The Truth About Living With Diabetes
The truth is that people who contract Type 1 diabetes face a miserable future, and assuming they live long enough, they face a brutal day-to-day battle as the disease gradually eats away at almost every vital organ.
-Steve Cameron, "The Ugly Truth About Diabetes"
I'd like to go on record with three controversial statements--each part of my truth:
- America's #1 Diabetes Related Complication is Misinformation
- Diabetes doesn't cause complications; sustained hyperglycemia can.
- Devastating complications are not inevitable.
America needs a public lesson on diabetes. We need open dialogue. There's a firestorm swirling around the online community and one's beliefs surrounding diabetes and its complications are the target. Oprah and Dr. Oz didn't help matters. And well intentioned though he is, Steve Cameron article on what a "bitch" it is to "contract" the disease, isn't helping, either. I know many old and hairy diabetics who haven't experienced "the ugly truth" he portrays as inevitable. Such "truth" is only his own.
Everyone's diabetes is different. And for those who love us, I know it can't be easy at times. Cameron's sister suffers debilitating and devastating complications she must face with every day. He bears witness to her pain and daily struggles. He stands in his own truth and calls it like he sees it. I can't fault him for that. But like any of us, he should speak only for himself. We don't need him writing "the-future-of-those-with-diabetes." I'll speak for myself, knowing I'm only a true "expert" on the ways in which type 1 diabetes show up for me in my own body and life. And even then, it's an expertise culled from countless educated guesses and self-corrections along the way.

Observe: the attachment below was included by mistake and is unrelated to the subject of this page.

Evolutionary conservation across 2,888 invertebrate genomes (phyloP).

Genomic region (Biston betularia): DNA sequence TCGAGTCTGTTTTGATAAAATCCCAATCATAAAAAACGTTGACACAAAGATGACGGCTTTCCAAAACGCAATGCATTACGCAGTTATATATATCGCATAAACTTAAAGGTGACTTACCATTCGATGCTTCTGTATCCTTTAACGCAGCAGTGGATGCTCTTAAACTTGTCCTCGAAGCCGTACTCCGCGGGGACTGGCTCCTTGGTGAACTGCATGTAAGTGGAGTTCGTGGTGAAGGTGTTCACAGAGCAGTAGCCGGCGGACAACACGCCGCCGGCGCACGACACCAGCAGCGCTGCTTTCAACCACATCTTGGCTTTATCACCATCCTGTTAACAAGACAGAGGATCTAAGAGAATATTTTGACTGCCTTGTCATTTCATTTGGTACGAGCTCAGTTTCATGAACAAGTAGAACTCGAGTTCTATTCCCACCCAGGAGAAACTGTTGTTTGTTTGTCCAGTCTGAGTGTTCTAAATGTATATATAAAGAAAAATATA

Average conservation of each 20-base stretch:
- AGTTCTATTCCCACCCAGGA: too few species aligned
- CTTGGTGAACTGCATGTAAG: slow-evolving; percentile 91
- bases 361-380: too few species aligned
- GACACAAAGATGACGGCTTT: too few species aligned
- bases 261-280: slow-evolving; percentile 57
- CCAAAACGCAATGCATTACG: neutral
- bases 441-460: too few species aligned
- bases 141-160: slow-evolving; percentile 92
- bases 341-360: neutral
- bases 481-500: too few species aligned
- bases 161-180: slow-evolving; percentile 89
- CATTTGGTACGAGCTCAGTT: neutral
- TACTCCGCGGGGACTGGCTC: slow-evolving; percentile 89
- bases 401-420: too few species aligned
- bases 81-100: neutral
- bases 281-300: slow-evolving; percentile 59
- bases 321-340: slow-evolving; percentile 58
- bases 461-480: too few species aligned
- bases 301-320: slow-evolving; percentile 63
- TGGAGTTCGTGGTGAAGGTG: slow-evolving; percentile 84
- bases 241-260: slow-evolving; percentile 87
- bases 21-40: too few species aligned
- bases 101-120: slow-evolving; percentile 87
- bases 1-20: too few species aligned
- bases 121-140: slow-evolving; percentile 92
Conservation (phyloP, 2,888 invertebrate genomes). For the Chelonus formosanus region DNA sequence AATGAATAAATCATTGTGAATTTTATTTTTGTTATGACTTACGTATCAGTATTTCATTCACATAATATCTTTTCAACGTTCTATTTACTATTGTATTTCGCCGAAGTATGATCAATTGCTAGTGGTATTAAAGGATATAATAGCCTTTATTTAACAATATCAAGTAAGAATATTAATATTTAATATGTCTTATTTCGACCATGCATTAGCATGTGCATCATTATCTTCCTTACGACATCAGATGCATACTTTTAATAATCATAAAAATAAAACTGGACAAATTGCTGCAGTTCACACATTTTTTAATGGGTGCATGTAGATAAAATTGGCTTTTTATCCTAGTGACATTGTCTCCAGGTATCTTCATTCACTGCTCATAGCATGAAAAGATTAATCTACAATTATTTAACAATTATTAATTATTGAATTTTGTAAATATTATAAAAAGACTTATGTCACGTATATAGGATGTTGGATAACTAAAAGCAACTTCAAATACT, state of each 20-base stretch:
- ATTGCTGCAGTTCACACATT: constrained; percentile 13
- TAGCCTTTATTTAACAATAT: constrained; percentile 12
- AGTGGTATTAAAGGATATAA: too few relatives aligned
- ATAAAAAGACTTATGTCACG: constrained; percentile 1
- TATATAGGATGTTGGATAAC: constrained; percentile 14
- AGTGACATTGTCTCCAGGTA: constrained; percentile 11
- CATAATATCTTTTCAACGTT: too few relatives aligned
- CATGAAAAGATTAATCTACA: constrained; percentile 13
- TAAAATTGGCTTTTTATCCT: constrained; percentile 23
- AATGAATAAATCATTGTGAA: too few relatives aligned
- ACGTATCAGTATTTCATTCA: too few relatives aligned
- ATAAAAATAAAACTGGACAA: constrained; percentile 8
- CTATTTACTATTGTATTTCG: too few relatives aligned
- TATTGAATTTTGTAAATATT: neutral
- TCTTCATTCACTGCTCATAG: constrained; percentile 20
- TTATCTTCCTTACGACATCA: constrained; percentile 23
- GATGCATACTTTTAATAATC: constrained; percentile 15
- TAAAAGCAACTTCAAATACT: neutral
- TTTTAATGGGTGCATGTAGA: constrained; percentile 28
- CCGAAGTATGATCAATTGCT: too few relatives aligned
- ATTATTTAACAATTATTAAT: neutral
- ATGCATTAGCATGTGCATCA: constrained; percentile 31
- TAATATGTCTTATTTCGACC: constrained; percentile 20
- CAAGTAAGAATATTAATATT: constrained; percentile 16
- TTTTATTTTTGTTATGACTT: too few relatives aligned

While it's impossible for a PWD (person with diabetes) expect a perfectly healthy future ahead of them without making adjustments in diet, exercise and mode of delivery of insulin, the same could be said for anyone. And while it's not my fault that I have type 1 diabetes and a wonky immune system which like to attack its own troops, I do have to take responsibility for the things I do have control over when managing my diabetes. Sure, there exists no guarantee that I will avoid all complications if I continue to test 5-10 times a day, eat lower-carb, get regular exercise and do all I can to keep my bloodsugar in a stable, healthy range, but it sure as hell helps. While it isn't an insurance policy against complications, it's as close as any one of us can come to such a thing.